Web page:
Background: The severity of myelotoxicity after radioimmunotherapy has been predicted from body and blood radiation doses to marrow. However, marrow radiation can be increased substantially if the marrow or skeleton contains the malignancy targeted by the radiolabeled monoclonal antibodies. A study of 29 patients treated with iodine-131 (131I)-Lym-1 showed that radiation doses to marrow from body and blood had little correlation with myelotoxicity. The purpose of the present study was to assess the significance of marrow targeting and other factors for prediction of myelotoxicity.
Methods: Injected radioactivity and nontargeted radiation doses to marrow were compared with peripheral blood cell counts after the first therapy dose of 131I-Lym-1 in 16 heavily pretreated patients with non-Hodgkin's lymphoma (NHL). Bone marrow biopsy, targeted marrow radiation doses, marrow image uptake scores, age, Karnofsky performance score (KPS), previous chemotherapy, and tumor burden were also compared with blood counts.
Results: Myelotoxicity was not predicted well by injected radioactivity, total body radiation, or body and blood radiation doses contributed to marrow (P > 0.1). Biopsy-proven bone marrow lymphoma also failed to predict myelotoxicity (P > 0.1). Thrombocytopenia and leukopenia were predicted well by targeted radiation dose to marrow (P < 0.05) obtained by 131I imaging. Similarly, marrow image scores predicted decreases in platelets and white blood cells (WBCs; P < 0.05). Prediction of myelotoxicity using marrow radiation dose methods was slightly improved when serum lactic dehydrogenase (LDH), age, KPS, and prior chemotherapy were included in the analysis (P < or = 0.01).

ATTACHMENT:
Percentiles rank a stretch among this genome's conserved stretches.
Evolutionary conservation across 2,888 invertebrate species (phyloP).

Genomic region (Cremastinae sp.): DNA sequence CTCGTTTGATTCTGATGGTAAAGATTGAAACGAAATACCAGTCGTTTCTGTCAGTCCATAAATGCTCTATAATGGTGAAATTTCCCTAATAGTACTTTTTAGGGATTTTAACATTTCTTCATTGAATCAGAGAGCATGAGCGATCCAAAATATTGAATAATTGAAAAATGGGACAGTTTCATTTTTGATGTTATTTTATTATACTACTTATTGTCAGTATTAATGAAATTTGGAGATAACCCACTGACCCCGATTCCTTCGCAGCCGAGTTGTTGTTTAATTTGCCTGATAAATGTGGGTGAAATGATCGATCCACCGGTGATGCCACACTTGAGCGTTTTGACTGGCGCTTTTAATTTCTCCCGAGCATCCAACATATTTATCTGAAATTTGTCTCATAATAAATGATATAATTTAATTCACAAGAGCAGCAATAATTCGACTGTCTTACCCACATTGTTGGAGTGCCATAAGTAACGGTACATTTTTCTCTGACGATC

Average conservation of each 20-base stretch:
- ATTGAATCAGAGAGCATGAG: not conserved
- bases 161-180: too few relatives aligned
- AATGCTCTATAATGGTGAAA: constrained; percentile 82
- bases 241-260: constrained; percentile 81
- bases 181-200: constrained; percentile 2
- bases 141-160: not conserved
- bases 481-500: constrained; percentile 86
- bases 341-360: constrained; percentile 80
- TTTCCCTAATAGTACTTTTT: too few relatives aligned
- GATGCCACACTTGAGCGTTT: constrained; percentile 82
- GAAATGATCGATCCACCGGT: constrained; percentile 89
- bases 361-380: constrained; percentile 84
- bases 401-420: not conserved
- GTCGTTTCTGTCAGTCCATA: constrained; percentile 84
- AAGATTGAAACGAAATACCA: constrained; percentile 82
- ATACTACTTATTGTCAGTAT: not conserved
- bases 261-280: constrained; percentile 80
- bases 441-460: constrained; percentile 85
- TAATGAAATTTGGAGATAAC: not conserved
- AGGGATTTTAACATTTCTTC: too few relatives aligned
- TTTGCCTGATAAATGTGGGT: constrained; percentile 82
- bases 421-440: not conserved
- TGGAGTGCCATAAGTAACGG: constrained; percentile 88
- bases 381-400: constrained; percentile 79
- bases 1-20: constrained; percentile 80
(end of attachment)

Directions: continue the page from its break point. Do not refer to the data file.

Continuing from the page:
Conclusions: Prediction of myelotoxicity was improved in this group of patients by assessment of the targeting component of marrow radiation and was better predicted and obtained more easily by semiquantitative marrow image scores. Further improvement in prediction was slight when other factors were considered.